Since the first century, Fridays have been a day of special devotion and discipline in Christian tradition.  You can see this spelled out in the Didache – Wednesday and Friday are put forth as the two normal weekly fast days for Christians, as opposed to the Jewish Monday and Thursday.  The Prayer Book tradition receives, upholds, and passes along to us the practice of a regular Friday fast with few exceptions.  (Modern prayer books like the 2019 tend to be pretty soft on this this point, but if the 1662 is our liturgical standard, we should take note that the modern language “day of special discipline” really ought to be understood as “fast day”.)

The particular reason for Friday to be one of the regular fast days (or the primary one, as Wednesday seems to be seen as a ‘lesser’ fast than Friday) is linked to why we worship together on Sundays: as we celebrate the resurrection of our Lord on the Lord’s Day, we observe the death of our Lord with a fast on Friday.  It is the part of the weekly rhythm of the Christian spiritual life: fasting and penitence upon our Lord’s death, sabbath rest on the day of his repose, and gathering with joy to worship the risen Lord on his resurrection day.

Imagine if that’s what you thought of first when someone mentioned “the weekend”.  Wow.

Anyway, what I thought might be nice to observe together today is one of the Collects for Evening Prayer that is suggested for Fridays.  This is not one of the historic Daily Office Collects, but an addition in the 1979 Prayer Book that has been retained in the 2019.  You don’t have  to use this Collect on Fridays; the rubrics allow you to stick with the traditional two (for Peace and for Aid Against Perils) if you like.  But the prayer suggested for Friday is very appropriate for the penitential tenor of this day of the week.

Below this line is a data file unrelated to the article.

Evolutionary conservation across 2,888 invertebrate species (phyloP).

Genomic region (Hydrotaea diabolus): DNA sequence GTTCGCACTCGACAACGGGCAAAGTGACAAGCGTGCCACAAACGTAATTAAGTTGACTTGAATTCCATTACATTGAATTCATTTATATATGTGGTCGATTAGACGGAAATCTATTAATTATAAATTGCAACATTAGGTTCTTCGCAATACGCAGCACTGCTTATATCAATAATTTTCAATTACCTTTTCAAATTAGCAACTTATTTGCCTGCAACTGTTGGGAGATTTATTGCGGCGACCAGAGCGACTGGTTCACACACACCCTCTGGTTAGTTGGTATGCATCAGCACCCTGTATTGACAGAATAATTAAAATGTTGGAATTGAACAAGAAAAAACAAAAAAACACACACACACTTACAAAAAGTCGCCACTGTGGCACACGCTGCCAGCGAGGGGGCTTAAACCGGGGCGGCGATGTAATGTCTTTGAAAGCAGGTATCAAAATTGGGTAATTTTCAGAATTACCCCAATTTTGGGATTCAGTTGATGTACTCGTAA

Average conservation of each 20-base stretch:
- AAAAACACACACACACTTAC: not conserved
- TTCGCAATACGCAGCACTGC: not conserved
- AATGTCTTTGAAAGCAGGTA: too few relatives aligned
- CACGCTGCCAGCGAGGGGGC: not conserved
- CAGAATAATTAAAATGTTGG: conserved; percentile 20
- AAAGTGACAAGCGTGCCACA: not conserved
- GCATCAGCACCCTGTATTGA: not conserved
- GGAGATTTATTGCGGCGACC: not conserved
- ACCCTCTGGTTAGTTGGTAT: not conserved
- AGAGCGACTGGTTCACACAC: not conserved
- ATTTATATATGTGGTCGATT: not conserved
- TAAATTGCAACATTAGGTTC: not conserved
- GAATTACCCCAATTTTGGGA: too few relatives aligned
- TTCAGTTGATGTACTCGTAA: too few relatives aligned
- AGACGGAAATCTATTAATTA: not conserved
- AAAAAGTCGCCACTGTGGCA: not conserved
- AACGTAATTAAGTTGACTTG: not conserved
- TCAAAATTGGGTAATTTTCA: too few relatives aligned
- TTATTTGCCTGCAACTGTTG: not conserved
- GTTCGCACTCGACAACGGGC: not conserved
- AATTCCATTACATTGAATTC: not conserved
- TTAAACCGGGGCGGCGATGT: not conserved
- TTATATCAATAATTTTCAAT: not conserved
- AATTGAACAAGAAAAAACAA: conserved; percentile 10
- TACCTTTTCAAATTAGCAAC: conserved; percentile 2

A COLLECT FOR FAITH

Lord Jesus Christ, by your death you took away the sting of death: Grant to us your servants so to follow in faith where you have led the way, that we may at length fall asleep peacefully in you and wake up in your likeness; for your tender mercies’ sake.  Amen.

In the scheme of “every Sunday an Easter” and “every Friday a Good Friday”, this prayer directs us right to the death of Christ, celebrating the victory Jesus wrought thereby, referencing Hosea 13:14 and/or 1 Corinthians 15:56.  We then turn to the reality of our own death – we pray that we would die a “peaceful” (that is, prepared-for and accepting) death, faithfully following Jesus through death toward our own resurrection unto glory.  It is an eschatological prayer, looking ahead to the end of all things, through and beyond even death itself.

Is this prayer traditional?  Not strictly speaking; only 40 years of the past 470 have seen this prayer in the Office.  But is this prayer appropriate?  Absolutely.

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